When the Supreme Court recently concluded that Title VII protects LGBTQ employees from discrimination based on their “sex” in its Bostock v. Clayton County opinion, many schools immediately asked: “What does this mean for us?” – especially as it relates to bathroom and locker room access issues for LGBTQ students and employees. Since the definition of “sex” and court decisions interpreting Title VII and Title IX (and their regulations) are so interconnected, it stands to reason that schools would begin to question whether the legal standards have now changed. What do schools need to know about the current state of the law given this landmark decision? We’ll give you an analysis and provide a four-step best practices guide to assist schools in navigating this new terrain.
Maryland employers face a broad array of new workplace rules set to take effect on October 1, 2020. The new legislation will add protected characteristics to Maryland’s anti-discrimination law, create new mandatory advance notice requirements in cases of mass layoffs, install new obligations and protections related to employee salaries and related inquiries, and prohibit non-consensual use of facial recognition services during the hiring process. October 1 will be here before you know it – what do you need to do this summer to prepare for these new obligations?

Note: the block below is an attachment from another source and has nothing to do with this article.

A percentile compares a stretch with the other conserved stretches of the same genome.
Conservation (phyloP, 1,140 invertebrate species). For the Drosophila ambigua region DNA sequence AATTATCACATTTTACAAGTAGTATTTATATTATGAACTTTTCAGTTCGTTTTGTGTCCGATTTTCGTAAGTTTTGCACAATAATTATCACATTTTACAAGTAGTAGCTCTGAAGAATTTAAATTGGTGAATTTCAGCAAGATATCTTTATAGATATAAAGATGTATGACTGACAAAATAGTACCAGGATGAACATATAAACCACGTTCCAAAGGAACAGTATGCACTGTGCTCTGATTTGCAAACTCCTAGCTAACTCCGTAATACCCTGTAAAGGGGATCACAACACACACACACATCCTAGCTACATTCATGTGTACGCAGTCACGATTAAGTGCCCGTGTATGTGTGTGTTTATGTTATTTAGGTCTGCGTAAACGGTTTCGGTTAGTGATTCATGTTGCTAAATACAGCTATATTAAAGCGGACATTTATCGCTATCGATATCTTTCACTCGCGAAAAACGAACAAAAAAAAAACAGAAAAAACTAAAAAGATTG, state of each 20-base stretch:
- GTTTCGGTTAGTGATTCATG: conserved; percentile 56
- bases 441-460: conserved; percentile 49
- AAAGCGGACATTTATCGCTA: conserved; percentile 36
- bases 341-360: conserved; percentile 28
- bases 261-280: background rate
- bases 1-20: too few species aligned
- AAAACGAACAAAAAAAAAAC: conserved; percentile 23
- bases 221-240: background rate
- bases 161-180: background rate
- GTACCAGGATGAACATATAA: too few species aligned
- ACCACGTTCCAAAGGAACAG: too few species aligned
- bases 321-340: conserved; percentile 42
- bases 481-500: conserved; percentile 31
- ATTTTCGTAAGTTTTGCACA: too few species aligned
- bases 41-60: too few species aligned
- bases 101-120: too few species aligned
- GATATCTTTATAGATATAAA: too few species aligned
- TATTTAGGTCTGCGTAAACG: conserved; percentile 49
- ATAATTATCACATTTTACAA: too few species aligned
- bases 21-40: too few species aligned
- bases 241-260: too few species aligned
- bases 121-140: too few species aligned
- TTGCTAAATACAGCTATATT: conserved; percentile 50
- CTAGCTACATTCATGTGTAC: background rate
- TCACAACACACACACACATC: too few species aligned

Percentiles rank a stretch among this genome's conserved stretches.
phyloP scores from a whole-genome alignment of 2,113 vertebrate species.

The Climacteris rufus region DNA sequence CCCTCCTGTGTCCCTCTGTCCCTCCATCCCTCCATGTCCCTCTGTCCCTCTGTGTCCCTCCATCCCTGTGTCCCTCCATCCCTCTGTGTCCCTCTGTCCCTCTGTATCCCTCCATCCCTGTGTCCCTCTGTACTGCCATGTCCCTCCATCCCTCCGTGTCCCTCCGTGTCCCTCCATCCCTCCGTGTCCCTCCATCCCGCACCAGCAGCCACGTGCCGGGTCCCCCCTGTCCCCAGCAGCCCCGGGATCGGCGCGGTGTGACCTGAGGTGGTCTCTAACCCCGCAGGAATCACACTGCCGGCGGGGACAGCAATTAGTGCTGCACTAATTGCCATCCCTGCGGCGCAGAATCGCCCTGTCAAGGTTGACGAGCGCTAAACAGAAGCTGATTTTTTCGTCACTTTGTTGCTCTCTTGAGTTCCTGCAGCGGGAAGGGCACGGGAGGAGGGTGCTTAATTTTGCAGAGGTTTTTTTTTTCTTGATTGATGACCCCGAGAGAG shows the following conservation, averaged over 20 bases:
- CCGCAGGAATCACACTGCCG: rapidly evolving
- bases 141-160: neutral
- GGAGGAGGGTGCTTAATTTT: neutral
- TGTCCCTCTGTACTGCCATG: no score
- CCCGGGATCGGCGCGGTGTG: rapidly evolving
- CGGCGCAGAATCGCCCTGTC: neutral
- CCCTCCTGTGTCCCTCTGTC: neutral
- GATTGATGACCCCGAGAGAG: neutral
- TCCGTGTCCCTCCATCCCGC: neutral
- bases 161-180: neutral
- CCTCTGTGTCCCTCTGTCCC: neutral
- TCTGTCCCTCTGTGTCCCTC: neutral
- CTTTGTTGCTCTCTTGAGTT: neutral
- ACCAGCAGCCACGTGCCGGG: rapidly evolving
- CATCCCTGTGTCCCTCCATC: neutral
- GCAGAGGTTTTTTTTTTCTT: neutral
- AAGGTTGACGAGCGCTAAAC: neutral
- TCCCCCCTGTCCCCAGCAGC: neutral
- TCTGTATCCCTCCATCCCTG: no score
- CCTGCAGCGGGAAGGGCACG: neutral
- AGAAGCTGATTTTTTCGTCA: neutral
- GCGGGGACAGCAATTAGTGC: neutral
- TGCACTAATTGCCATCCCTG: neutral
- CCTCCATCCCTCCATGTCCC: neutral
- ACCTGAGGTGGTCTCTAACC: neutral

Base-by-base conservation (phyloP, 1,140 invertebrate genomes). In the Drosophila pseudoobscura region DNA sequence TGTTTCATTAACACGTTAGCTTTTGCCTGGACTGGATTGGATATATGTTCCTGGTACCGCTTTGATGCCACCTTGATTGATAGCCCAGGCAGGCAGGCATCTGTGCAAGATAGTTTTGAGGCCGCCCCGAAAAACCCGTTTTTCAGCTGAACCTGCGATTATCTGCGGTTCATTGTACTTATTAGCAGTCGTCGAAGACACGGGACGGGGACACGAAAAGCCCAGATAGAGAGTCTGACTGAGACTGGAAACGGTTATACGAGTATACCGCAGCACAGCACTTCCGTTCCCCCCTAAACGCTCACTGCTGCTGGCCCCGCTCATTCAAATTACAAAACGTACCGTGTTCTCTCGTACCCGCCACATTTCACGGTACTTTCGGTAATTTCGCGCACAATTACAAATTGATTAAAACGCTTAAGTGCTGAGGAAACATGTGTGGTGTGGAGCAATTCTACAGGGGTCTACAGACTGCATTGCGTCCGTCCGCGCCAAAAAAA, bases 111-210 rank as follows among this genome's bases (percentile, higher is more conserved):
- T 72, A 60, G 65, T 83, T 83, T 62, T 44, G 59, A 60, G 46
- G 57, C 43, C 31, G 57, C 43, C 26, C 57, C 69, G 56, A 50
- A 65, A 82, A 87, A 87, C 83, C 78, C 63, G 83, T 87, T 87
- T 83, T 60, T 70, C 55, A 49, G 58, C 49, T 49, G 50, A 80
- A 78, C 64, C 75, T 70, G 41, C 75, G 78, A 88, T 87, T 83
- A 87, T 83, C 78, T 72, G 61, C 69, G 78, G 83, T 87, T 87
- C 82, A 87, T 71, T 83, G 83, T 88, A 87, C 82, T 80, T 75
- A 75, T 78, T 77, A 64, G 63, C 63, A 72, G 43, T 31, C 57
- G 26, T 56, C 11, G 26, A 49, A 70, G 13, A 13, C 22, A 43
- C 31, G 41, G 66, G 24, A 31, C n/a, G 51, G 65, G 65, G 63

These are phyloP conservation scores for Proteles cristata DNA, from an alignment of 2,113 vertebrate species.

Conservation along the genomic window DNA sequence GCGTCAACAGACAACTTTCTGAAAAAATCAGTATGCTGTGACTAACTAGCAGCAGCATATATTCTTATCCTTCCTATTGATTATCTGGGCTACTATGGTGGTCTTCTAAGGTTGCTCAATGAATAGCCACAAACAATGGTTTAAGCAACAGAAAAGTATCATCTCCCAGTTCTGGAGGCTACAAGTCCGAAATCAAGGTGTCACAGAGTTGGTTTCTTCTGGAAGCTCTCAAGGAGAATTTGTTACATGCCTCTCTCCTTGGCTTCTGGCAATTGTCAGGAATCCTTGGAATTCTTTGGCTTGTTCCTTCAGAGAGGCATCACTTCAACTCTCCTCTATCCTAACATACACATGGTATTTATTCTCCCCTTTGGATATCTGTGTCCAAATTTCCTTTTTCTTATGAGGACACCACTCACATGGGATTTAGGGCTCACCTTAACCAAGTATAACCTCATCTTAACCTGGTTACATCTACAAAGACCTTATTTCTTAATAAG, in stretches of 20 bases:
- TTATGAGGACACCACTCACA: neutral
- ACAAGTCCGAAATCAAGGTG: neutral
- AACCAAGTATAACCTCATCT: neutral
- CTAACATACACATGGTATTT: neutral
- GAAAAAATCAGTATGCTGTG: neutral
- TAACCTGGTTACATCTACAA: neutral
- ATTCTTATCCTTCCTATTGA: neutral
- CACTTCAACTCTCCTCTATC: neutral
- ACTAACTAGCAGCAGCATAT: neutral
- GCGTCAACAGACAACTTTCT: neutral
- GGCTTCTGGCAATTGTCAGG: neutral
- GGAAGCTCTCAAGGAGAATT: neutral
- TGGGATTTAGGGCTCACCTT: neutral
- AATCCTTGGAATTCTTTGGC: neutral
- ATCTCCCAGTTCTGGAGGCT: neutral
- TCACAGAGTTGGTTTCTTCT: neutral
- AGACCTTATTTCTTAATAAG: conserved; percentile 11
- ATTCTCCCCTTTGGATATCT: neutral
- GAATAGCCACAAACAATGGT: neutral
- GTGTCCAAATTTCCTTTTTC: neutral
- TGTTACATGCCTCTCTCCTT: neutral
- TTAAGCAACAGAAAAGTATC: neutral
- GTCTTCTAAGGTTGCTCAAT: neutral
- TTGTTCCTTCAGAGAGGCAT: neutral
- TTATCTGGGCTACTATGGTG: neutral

In an effort to slow the rising number of positive COVID-19 cases, Mississippi governor Tate Reeves recently issued Executive Order 1507, requiring businesses in 13 counties to require masks for both their employees and customers. The mask mandate is effective Monday, July 13 through Monday, July 20, 2020, and affects the following counties: Claiborne, Desoto, Grenada, Harrison, Hinds, Jackson, Jefferson, Madison, Quitman, Rankin, Sunflower, Washington, and Wayne.